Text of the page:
Cycling Costa Rica our experience
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Cycling Costa Rica, a beautiful experience. We rent out special prepared MTB bikes for this purpose. Let one of our clients tell about their experience.
25 days, Costa Rica cycling .
Cycling throughout Costa Rica, our new challenge. After a quick search on the internet, we found information at the site of Hotel Rincon de San Jose they offered even a package with overnight pickup and bike rental Airport. After the initial email contact, soon became clear that we could rent MTB 29″ bikes who were perfect for our needs. The people at the hotel where very helpful and gave us information and valuable travel tips.
Upon arrival we were picked up by the transfer shuttle from the hotel. The next morning after breakfast our bikes were handed out. A day earlier as planned but great so we could prepare the bikes. We swapped our pedals, seats at the right heights and the brand new bicycle bags also needed to be fitted. The bikes were excellent and after the test drive, we already became good friends. The next morning we went off on our cycling adventure, waked up early and started from the hotel Rincon de San Jose.
Day 2. San Jose – Siquirres: 98 km – 1793 meters altitude.
We were warned to leave early cycling out of town and that was a wise one, the early morning is the best time to ride thru the little traffic and temperatures are still fresh right out of town. Up to Cartago we cycled along the main road with traffic but after that it gets more rural and quieter quickly you get the feel of true Costa Rica, small villages, great views, and even steep hills and mountains. In short, Costa Rica, will learn you climb. When we arrived at a little adorable lodge just before Siquirres we were tired but happy.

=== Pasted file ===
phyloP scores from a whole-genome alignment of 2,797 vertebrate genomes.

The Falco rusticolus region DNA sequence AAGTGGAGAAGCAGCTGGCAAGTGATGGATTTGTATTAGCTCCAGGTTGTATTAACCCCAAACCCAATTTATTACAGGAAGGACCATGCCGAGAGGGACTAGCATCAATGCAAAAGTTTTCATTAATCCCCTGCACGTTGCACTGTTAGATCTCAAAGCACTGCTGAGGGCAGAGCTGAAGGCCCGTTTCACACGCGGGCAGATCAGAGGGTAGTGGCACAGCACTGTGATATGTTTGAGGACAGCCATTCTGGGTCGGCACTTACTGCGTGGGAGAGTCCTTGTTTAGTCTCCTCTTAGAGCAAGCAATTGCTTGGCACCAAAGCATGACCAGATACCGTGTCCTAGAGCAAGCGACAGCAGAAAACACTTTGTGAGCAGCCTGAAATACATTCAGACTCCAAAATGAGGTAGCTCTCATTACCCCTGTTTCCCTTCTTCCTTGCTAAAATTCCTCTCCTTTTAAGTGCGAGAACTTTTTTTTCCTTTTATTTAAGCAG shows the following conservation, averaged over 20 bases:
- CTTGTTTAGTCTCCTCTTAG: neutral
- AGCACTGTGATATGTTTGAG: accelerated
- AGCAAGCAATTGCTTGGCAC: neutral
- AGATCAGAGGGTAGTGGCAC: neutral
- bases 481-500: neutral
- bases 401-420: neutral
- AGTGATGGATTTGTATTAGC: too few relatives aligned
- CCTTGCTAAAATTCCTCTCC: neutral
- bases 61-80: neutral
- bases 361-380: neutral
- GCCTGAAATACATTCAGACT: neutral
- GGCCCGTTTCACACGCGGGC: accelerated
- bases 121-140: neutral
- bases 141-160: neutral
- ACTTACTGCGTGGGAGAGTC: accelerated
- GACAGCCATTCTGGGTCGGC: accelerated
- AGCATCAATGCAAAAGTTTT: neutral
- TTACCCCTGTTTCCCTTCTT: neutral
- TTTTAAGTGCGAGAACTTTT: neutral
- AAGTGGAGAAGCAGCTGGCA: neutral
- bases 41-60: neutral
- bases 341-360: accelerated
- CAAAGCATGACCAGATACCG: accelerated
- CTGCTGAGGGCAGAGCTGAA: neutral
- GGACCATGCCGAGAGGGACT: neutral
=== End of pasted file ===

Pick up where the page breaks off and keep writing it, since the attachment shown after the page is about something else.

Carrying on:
Tip: You might choose to use 2 days to split this stage or to spend a little on a transfer bus to get you just outside of the city. This saves a lot of height gauges and you can instantly enjoy Costa Rica.
Day 3. Siquirres – La Virgen (Sarapiqui): 101 km – 743 vertical meters.
Compared to the first day it was a rather relaxed route, some nice “flat” roads. The first few kilometers from Siquirres were via the highway, mind the big trucks! But after the exit to the Sarapiqui Valley/Puerto Viejo de Sarapiqui is quiet and comfortable cycling. Little traffic and beautiful scenery with vast pineapple plantations, and many beautiful birds. The real countryside.
Tip: Sodas were our best discovery, these little restaurants serve local casado (rice with fish, chicken or meat and vegetables) keeps you strong during your trip, they serve that what you need.
Day 4. La Virgen (Sarapiqui)
We had a resting day, because there were a lot of fun things to do, walking (eg Tirambina park), cocoa tour (Very successful!), visiting pineapple plantations or Sarapiqui river rafting. We had a very cheap but tidy cabin with an enthusiastic and friendly owner (La Virgen, Cabinas Claribel, Tel.27611190).
Day 5. La Virgen – La Fortuna (Arenal): 86 km – 1095 meters altitude.
On to Fortuna, from the plains into the mountains, we knew it would be a good day, as a warm up the first 30km waked us up with many short steep climbs. But then it flattens right to Fortuna, unfortunately we had rain, but that didn’t spoil the fun.
Day 6 & 7. Arenal.
Fortuna, adventure center of Costa Rica. In the two days that we were there we did a lot of great things. A beautiful walk around the Cerro Chato and Arenal volcano, swimming in the waterfalls, and of course we enjoyed the hot springs.
Day 8. Arenal – Cañas: 96 km – 1921 meters altitude.